Australia is now the first country to allow psychiatrists to prescribe certain psychedelic substances to patients with depression or post-traumatic stress disorder.
Beginning Saturday, Australian physicians can prescribe doses of MDMA, also known as ecstasy, for PTSD. Psilocybin, the psychoactive ingredient in psychedelic mushrooms, can be given to people who have hard-to-treat depression. The country put the two drugs on the list of approved medicines by the Therapeutic Goods Administration.
Scientists in Australia were surprised by the move, which was announced in February but took effect July 1. One scientist said it puts Australian “at the forefront of research in this field.”
Chris Langmead, deputy director of the Neuromedicines Discovery Centre at the Monash Institute of Pharmaceutical Sciences, said there have been very few advancements on treatment of persistent mental health issues in the last 50 years.
The growing cultural acceptance has led two U.S. states to approve measures for their use: Oregon was the first to legalize the adult use of psilocybin, and Colorado’s voters decriminalized psilocybin in 2022. Days ago, President Joe Biden’s youngest brother said in a radio interview that the president has been “very open-minded” in conversations the two have had about the benefits of psychedelics as a form of medical treatment.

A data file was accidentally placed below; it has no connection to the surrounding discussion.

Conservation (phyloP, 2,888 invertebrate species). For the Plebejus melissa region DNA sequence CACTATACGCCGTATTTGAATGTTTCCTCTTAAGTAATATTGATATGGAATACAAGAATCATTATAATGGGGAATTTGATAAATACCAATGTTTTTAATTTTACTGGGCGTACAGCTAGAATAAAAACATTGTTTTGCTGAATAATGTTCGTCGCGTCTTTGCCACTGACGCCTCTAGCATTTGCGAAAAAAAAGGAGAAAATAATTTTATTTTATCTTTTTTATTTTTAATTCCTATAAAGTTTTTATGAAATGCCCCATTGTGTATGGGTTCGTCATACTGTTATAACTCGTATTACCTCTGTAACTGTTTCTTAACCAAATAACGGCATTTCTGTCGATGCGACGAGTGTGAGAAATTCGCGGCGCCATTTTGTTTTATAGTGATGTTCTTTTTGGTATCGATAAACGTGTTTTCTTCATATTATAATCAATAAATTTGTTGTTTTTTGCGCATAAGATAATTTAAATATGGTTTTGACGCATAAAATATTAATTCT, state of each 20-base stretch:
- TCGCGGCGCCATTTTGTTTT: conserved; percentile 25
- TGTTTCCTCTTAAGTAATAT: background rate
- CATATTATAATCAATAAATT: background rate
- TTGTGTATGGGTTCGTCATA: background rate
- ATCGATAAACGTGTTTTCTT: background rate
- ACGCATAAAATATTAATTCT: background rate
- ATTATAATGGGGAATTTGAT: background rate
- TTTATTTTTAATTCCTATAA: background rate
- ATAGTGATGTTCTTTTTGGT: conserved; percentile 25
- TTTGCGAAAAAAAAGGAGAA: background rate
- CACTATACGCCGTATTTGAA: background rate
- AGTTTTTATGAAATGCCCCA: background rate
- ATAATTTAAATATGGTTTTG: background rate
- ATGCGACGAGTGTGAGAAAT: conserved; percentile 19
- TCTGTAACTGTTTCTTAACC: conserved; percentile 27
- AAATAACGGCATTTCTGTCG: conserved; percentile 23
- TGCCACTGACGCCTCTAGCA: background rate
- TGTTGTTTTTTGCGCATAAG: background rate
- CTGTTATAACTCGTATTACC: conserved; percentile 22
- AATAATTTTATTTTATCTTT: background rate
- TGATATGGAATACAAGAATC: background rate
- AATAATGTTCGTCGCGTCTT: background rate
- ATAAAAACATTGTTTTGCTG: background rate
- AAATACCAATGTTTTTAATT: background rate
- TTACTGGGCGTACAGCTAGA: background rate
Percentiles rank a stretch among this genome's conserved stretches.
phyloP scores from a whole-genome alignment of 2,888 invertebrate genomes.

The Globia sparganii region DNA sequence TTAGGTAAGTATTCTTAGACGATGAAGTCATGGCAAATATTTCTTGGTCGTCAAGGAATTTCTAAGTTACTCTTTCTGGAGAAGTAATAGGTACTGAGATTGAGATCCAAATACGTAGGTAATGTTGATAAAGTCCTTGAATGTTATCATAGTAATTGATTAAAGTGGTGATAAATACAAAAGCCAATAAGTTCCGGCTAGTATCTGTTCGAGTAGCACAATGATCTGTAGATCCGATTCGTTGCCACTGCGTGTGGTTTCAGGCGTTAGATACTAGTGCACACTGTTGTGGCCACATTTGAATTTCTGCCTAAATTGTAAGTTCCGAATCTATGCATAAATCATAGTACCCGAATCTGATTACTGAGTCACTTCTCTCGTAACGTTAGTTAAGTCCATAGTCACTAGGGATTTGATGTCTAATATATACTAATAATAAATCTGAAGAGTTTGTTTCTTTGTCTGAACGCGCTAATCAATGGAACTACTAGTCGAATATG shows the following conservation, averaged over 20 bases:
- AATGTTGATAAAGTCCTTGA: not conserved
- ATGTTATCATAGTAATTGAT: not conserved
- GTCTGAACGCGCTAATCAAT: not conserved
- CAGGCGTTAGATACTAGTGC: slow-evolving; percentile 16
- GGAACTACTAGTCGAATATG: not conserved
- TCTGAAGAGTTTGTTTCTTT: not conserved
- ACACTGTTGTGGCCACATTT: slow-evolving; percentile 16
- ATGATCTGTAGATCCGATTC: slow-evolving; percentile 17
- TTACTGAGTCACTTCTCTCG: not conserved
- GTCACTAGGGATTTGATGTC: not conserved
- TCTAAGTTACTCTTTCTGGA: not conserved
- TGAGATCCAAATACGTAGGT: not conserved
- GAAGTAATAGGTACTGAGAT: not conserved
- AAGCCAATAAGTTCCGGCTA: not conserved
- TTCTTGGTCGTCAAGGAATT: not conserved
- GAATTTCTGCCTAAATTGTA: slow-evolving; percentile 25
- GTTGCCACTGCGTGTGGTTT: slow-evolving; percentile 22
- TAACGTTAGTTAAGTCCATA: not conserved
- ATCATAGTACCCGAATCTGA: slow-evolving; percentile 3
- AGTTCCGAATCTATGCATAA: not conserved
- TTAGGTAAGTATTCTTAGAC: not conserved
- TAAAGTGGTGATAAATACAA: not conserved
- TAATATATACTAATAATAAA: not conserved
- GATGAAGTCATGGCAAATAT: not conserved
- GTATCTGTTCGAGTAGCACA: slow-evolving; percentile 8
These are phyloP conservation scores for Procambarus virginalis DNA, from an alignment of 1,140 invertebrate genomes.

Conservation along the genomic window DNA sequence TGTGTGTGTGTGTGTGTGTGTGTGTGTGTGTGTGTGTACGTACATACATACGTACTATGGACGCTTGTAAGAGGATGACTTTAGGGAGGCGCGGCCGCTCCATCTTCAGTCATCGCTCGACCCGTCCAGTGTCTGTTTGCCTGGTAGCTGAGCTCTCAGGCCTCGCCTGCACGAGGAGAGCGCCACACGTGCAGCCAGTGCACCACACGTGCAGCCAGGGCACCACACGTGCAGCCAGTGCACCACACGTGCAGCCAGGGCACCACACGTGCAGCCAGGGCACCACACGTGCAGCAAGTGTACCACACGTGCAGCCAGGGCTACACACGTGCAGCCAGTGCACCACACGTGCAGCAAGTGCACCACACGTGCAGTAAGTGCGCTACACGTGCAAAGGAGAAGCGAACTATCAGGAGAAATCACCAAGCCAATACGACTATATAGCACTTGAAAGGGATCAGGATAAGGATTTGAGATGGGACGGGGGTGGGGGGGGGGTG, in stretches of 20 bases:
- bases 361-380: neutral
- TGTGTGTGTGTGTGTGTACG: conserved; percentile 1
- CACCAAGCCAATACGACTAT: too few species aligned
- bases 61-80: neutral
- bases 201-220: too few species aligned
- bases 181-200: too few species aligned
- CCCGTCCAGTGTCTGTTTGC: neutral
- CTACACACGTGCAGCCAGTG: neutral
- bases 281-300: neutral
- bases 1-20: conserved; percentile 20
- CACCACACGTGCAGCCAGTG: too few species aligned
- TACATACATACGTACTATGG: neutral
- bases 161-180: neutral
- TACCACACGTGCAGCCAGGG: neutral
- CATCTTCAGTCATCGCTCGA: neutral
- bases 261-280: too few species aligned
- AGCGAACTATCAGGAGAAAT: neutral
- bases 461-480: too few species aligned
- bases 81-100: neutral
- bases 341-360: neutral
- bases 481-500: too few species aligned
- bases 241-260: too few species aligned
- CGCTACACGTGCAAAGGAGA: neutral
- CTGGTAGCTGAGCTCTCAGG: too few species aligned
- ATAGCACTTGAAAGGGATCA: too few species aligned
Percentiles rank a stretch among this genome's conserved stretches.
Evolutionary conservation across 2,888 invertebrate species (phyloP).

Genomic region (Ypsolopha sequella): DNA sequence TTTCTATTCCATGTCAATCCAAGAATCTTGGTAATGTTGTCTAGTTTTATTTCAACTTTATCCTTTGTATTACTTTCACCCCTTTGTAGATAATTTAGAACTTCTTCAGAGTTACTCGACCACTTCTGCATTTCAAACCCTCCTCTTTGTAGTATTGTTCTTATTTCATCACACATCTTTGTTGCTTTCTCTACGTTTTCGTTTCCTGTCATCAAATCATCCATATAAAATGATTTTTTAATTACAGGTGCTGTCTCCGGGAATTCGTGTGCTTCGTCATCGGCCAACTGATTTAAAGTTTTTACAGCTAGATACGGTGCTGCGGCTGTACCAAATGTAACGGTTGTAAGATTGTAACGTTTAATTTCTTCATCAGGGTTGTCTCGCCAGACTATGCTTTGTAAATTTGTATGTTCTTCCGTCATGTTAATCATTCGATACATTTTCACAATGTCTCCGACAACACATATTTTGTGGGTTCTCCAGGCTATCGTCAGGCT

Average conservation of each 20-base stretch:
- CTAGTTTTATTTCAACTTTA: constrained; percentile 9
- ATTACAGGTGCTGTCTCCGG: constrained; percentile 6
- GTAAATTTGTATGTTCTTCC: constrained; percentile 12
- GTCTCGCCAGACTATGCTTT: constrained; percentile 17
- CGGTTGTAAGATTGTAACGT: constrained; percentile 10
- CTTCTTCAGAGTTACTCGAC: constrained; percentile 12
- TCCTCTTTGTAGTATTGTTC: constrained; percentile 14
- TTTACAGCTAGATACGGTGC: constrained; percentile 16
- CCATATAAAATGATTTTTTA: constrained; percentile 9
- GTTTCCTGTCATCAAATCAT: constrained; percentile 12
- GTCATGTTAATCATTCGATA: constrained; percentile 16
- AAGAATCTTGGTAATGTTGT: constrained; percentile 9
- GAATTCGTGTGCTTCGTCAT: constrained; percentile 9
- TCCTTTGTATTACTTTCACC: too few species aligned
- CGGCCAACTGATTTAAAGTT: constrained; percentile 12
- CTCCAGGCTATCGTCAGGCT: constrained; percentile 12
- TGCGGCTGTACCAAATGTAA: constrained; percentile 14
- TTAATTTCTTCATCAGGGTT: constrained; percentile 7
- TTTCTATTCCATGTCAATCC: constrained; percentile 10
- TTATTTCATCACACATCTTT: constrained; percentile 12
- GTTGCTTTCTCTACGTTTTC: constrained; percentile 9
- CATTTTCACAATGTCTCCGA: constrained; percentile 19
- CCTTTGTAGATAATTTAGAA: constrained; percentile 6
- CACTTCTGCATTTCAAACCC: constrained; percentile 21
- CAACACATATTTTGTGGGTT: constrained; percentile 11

The U.S. Food and Drug Administration designated psilocybin as a “breakthrough therapy” in 2018, a label that’s designed to speed the development and review of drugs to treat a serious condition. Psychedelics researchers have benefited from federal grants, including Johns Hopkins, and the FDA released draft guidance late last month for researchers designing clinical trials testing psychedelic drugs as potential treatments for a variety of medical conditions.
Still, the American Psychiatric Association has not endorsed the use of psychedelics in treatment, noting the FDA has yet to offer a final determination.
And medical experts in the U.S. and elsewhere, Australia included, have cautioned that more research is needed on the drugs’ efficacy and the extent of the risks of psychedelics, which can cause hallucinations.
“There are concerns that evidence remains inadequate and moving to clinical service is premature; that incompetent or poorly equipped clinicians could flood the space; that treatment will be unaffordable for most; that formal oversight of training, treatment, and patient outcomes will be minimal or ill-informed,” said Dr. Paul Liknaitzky, head of Monash University’s Clinical Psychedelic Lab.
Plus, the drugs will be expensive in Australia — about $10,000 (roughly $6,600 U.S. dollars) per patient for treatment.
Litnaitzky said the opportunity for Australians to access the drugs for specific conditions is unique.
“There’s excitement about drug policy progress,” he said, “… about the prospect of being able to offer patients more suitable and tailored treatment without the constraints imposed by clinical trials and rigid protocols.”